While it’s tempting to think that there’s truly a solution out there that allows you to use “unlimited” bandwidth for your hosting needs, the truth is that most “unlimited” hosting solutions are more limited than you might think.
For today’s competitive hosting companies, there’s no better marketing tactic than telling customers that they can have all the space and bandwidth they need for no extra cost. It’s a benefit that almost any web publisher would love to take advantage of – particularly if they have a lot of demands to work with. However, before you start investing in this type of hosting, it’s worth making sure that you know what unlimited hosting really means so that you can recognise the catch.
Defining Unlimited Hosting
If you’re currently on the search for the perfect hosting provider, then you should find that many of the most popular options offer an “unlimited hosting” plan, which comes with benefits like endless bandwidth and disk space. Most webmasters today prefer to choose shared hosting plans, because they’re cost-effective, and generally the best option for those who don’t have high-security concerns or a significant amount of volume.
While a single commercial server can support thousands of accounts at once, the disk space occupied by a single site is usually lower than you’d expect, which is why shared hosting exists in the first place. “Unlimited Hosting” is based on the idea that you’d rather have the safety blanket of knowing you’re never going to run out of space, even if the chances that you’d go over the basic allowance are very minimal.
Imagine the difference between a server telling you that you can only have a maximum of 100GB of disk space. You’d need to monitor how much space you take up whenever you upload something new. However, if your host tells you that your space is unlimited, you don’t have to worry about it. Of course, most hosts don’t really mean that your space is actually unlimited. If you do start to use too much bandwidth, you could still end up getting into trouble.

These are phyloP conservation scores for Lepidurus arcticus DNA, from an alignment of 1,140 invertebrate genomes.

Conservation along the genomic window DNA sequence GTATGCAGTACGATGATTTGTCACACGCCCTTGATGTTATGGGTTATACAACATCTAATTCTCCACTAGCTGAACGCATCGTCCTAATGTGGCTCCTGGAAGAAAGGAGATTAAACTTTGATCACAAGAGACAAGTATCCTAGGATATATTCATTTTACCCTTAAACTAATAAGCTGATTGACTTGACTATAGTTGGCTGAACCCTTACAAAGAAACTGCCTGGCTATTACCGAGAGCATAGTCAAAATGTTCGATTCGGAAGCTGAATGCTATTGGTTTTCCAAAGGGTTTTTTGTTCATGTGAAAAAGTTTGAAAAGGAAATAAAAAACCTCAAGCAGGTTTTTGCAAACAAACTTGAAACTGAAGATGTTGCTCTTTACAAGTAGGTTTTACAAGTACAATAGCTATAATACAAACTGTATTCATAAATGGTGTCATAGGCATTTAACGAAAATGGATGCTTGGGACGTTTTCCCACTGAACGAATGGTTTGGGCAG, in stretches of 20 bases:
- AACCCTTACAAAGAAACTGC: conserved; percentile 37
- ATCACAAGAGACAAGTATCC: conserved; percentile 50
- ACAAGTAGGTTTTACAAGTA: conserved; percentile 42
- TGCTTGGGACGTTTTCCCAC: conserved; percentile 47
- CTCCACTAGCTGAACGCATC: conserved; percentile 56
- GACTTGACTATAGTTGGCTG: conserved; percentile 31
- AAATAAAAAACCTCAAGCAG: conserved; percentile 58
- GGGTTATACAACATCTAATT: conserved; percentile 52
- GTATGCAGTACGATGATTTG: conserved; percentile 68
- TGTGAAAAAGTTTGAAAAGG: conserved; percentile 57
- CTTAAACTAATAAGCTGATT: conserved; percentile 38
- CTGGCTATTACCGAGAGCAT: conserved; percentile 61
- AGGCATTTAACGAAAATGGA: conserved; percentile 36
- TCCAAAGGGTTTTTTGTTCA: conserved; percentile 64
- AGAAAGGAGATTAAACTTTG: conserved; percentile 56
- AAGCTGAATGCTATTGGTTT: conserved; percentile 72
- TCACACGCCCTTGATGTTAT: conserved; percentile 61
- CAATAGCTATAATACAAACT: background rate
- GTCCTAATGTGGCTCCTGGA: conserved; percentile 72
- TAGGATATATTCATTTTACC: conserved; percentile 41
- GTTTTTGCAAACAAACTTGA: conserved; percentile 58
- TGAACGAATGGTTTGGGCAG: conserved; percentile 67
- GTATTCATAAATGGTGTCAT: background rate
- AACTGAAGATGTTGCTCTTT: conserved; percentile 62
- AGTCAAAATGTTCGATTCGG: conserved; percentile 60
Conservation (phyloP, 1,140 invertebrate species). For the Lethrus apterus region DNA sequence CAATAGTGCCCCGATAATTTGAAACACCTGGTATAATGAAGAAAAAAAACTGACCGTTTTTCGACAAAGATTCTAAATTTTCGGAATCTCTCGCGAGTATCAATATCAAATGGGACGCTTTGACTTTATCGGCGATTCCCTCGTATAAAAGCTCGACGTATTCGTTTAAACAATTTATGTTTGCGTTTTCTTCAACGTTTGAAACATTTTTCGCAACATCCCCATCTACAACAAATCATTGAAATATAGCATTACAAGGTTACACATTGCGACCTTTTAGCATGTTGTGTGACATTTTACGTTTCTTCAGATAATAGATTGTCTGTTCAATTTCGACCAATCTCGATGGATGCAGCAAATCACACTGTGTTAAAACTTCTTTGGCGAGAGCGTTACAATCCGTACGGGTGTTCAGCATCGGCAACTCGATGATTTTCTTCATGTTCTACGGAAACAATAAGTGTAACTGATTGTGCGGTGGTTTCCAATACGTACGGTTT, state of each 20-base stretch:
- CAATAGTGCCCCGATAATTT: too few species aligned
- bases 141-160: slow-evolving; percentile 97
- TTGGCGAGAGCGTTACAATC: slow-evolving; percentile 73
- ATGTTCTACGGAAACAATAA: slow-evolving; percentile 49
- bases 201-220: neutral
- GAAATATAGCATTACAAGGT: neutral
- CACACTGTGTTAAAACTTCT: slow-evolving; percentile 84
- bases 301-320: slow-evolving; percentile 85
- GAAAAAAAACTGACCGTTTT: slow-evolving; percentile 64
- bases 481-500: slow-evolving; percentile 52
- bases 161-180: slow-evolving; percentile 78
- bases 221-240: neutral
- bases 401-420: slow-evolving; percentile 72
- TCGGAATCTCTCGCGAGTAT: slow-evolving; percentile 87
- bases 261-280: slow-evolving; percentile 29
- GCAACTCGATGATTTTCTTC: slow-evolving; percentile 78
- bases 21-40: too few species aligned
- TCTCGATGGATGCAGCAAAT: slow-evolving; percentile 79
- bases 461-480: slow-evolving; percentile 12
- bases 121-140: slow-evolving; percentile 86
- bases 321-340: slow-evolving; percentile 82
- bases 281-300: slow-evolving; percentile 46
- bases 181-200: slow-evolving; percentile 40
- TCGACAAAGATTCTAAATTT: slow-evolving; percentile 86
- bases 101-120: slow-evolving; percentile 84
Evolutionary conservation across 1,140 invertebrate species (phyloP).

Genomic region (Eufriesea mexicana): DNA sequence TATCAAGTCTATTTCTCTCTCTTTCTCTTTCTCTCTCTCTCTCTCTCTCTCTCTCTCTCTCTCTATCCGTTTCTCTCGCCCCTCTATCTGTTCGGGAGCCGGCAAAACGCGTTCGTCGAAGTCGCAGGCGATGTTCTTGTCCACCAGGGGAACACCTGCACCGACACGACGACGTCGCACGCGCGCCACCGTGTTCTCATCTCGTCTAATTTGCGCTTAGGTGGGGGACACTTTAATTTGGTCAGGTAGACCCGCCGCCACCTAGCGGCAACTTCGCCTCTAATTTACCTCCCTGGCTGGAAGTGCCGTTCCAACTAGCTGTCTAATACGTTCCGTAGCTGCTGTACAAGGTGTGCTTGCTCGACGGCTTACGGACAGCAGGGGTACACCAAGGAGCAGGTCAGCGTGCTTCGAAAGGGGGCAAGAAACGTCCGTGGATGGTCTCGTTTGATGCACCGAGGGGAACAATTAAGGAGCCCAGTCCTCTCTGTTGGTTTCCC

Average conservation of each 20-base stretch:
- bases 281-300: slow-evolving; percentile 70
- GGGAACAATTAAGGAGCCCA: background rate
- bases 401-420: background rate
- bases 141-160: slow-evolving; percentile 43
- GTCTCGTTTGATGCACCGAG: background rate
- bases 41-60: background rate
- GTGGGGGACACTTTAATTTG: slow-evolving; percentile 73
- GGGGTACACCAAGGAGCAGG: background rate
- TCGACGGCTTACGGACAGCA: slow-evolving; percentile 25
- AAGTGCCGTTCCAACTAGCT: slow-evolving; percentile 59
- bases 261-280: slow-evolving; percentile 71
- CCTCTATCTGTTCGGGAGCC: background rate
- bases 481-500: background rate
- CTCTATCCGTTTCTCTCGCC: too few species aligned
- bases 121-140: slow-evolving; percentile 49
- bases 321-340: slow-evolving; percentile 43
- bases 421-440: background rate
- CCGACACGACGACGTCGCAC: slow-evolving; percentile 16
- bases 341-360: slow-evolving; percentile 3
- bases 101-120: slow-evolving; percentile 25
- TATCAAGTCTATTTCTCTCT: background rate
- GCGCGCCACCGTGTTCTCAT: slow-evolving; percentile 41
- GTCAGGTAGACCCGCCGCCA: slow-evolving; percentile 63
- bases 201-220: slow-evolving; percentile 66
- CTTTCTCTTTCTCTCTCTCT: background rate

Just like an all-you-can-eat buffet, an unlimited hosting provider assumes that when you have unlimited space, you’re only going to use a reasonable amount.
The Limit on Unlimited Hosting
The definition of unlimited hosting is that there’s no cap on the amount of bandwidth or disk space that you use. However, if you read the fine print on your unlimited hosting package, you might find that there is a limit there, even though it’s very high.
The “catch” of unlimited hosting, or the place where a lot of companies get caught out, is that they neglect to read the terms of service before they sign up, and assume that the moment they sign up for an unlimited hosting plan, they have the right to use tons of bandwidth however they like.
If you check out the terms of service for some of the most popular hosting accounts online today, you’ll find that there’s a clear definition of what “unlimited” hosting means to that provider. In almost every case – or all the cases that we’ve found so far, no host means that their hosting package is unlimited. Generally, hosts agree that your usage can go as high as you like until the activity of your site begins to put a strain on the company server. At that point, you’ll start to hog some of the resources that you should be sharing with other webmasters on the same server.
Sharing servers means that you need to be willing to do your part to make the environment a better place for everyone involved. If you attempt to run a site that needs a significant amount of bandwidth on a shared hosting plan that only delivers a limited amount of disk space, then you’re going to end up getting into trouble.
The Alternative Option
Sometimes, rather than opting for an unlimited bandwidth solution on your shared hosting server, it could be a better idea to go for a completely private server that you can use however you like. When you have your own private server, your bandwidth and disk space can go as far as the server can manage, because you don’t have to worry about sharing your resources with anyone else in the shared environment.
With that in mind, private servers are the more “truly unlimited” options for hosting. However, they’re also a lot more expensive than most shared server solutions. At the end of the day, the option you choose will depend on what your website really needs from a hosting account.